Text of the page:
Prices at this week's auction of North Island Wool have slipped a bit for some types, compared with the previous Napier sale at the beginning of the month.
But exporter New Zealand Wool Services International said it has been a reasonably solid start to the selling season.
The exporter's general manager John Dawson said that was due to a combination of demand from China, the low supply and a more favourable exchange rate.
"If you look at the strong wool indicator, which is measured in New Zealand cents per kilo, it's actually advanced something like 30 to 35 cents since the beginning of July, even though business conditions have been relatively quiet," he said.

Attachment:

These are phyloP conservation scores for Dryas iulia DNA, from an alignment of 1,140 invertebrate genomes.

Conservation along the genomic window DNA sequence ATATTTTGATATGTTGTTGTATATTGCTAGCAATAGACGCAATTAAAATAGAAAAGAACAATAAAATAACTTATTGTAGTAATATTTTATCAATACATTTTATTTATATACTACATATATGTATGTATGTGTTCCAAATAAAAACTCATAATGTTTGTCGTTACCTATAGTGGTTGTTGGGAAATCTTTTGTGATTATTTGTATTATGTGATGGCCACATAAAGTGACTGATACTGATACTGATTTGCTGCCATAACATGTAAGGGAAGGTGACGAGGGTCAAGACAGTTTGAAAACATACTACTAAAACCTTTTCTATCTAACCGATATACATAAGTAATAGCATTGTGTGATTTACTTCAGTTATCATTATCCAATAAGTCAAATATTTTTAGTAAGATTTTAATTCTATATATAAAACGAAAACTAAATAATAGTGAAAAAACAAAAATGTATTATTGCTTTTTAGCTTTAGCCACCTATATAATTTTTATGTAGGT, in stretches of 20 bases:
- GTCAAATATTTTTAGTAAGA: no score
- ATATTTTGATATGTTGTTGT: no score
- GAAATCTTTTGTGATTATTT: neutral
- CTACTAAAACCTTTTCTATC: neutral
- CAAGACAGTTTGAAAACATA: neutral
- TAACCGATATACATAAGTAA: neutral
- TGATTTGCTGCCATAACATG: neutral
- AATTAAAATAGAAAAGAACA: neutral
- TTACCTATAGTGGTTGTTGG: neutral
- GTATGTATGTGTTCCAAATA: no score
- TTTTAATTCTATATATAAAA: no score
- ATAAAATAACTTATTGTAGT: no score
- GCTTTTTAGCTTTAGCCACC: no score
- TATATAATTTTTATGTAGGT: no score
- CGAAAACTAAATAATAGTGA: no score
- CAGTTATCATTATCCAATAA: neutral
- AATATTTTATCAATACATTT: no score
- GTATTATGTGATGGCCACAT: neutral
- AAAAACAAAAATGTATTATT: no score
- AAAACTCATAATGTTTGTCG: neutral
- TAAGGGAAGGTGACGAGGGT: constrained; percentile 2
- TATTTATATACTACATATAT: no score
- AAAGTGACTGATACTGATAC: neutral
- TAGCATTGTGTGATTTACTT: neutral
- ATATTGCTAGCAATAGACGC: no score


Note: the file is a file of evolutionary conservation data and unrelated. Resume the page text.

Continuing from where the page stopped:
"There's only really been one market in the play and that's been China. To explain that price lift, I think you've had enough business to actually take care of the limited supplies of wool that we've seen, and alongside that, you've had a weakening New Zealand dollar."
Mr Dawson expected wool prices to remain buoyant while the the dollar stays down and supplies remain low.